What do we need to do for this “E-VUCA” age?
I am sure you have heard of the term VUCA by now. It is being used so often that one may think it is a real word, to begin with. Yes, we would since our business and leadership literature refers to it to describe the world we live in today. In case, you are one of the few who still don’t know what this means, let me tell you that you are lucky and probably the least stressed person in the world! For the record, I will let you know what VUCA means – it is an acronym for 4 words describing the world we live in today – Volatility, Uncertainty, Complexity, and Ambiguity.
Volatile – change is rapid and unpredictable in its nature and extent.
Uncertain – the present is unclear and the future is uncertain.
Complex – many different, interconnected factors come into play, with the potential to cause chaos and confusion.
Ambiguous – there is a lack of clarity or awareness about situations.
Now many of us may say that this has always been the state of the world from Day 1! True maybe, the world evolves at such a fast pace so that is how it feels. However, it has become much more magnified currently due to the Covid-19 pandemic that has brought exponential disruptive changes to individuals, teams, businesses, and society as a whole. Prior to that, one of the biggest drivers for disruption in the past was being brought upon us by major technology advances but now the Pandemic is forcing us to transform and embrace these advances in a rapid fashion.
Hence, we coined the term E-VUCA which means Exponential VUCA. This may mean different things to different people though. Hence in our leadership workshops, we facilitate the groups to answer the question of what this means to them in their business and life context. These discussions tend to be rich and lively and give the participants a better understanding of what it means to them, how it affects them on a regular basis and why they end up not doing the things needed to ease and flow smoothly through these times.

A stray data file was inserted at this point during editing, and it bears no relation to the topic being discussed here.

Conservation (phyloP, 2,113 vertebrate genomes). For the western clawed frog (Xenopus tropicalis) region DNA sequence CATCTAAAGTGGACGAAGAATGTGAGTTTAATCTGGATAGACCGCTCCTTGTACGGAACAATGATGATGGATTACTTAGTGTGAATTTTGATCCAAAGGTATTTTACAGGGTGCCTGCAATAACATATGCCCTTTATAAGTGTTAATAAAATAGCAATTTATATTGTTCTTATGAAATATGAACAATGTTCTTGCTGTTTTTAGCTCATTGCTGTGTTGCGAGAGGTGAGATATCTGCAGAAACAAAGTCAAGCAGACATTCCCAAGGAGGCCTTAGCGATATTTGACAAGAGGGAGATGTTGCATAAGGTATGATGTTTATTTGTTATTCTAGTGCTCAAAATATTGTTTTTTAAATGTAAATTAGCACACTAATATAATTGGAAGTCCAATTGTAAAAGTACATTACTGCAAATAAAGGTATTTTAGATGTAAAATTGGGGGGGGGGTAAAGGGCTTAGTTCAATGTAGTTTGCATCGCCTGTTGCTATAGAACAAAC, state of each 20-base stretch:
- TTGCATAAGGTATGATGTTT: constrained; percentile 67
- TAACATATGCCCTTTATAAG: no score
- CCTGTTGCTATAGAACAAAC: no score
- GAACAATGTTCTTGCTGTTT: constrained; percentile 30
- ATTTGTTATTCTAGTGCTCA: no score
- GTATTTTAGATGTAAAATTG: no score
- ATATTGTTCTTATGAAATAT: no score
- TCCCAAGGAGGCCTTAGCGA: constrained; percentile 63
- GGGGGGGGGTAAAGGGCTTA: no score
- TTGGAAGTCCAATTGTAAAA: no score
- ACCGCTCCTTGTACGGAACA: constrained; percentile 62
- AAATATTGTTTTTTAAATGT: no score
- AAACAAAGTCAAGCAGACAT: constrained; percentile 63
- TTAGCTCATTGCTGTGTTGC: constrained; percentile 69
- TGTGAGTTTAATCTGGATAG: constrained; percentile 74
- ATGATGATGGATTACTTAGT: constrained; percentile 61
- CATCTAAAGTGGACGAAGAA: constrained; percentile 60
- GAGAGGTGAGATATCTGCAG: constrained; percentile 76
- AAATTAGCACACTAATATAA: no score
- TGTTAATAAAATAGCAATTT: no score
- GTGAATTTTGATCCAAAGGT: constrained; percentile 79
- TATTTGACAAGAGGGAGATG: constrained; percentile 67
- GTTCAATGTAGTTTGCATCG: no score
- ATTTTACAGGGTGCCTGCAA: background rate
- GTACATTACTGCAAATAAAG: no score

How we approach today’s crisis is extremely critical for all of us and our organizations. It has become a given that these times will continue and as a matter of fact, may even be exacerbated in the future. The effects of these times, unfortunately, create distress in minds, and with that comes the exact opposite of what we should be doing. Our limbic system regards this as a threat and danger and we feel fear, anxiety, worry, anger amongst other emotions. This results in us having a scarcity mindset as we seek to protect our turf against this perceived danger. We compete instead of collaborating with others, our vision becomes much more short term than needed, we make things more complicated, we become more negative than positive and ultimately, we perceive that we have fewer resources to handle problems than needed. Which then eventually also starts in people getting into the blame game!
The mindset shifts that must be made are imperative. Instead of what we describe above, we need to start with having a growth mindset – a learn it all attitude rather than a know it all attitude. In the process, we learn to be more innovative for new solutions, we learn to be agile to change directions when outcomes are not being reached, we learn to be positive and see abundance instead of scarcity and also we learn to be resilient in order to weather the storm along the way and bounce back when things don’t go the way we want. That is why our new Resilience@Work E-Workshop focuses on how we can learn to be resilient by understanding what our capacities we can fall back on or develop as a result. It also on developing routines and structures that processes and buffers against frequently changing experiences, which could be overwhelming for the individual.
Sounds like a tall order? But it really can be done – it all starts with a growth mindset and understanding that we do not know it all, but we can learn it all together collaboratively with others! We will be focusing more on resilience and other shifts in mindsets we mentioned earlier in the article and these will be areas that we will address in our workshops coming up later this year.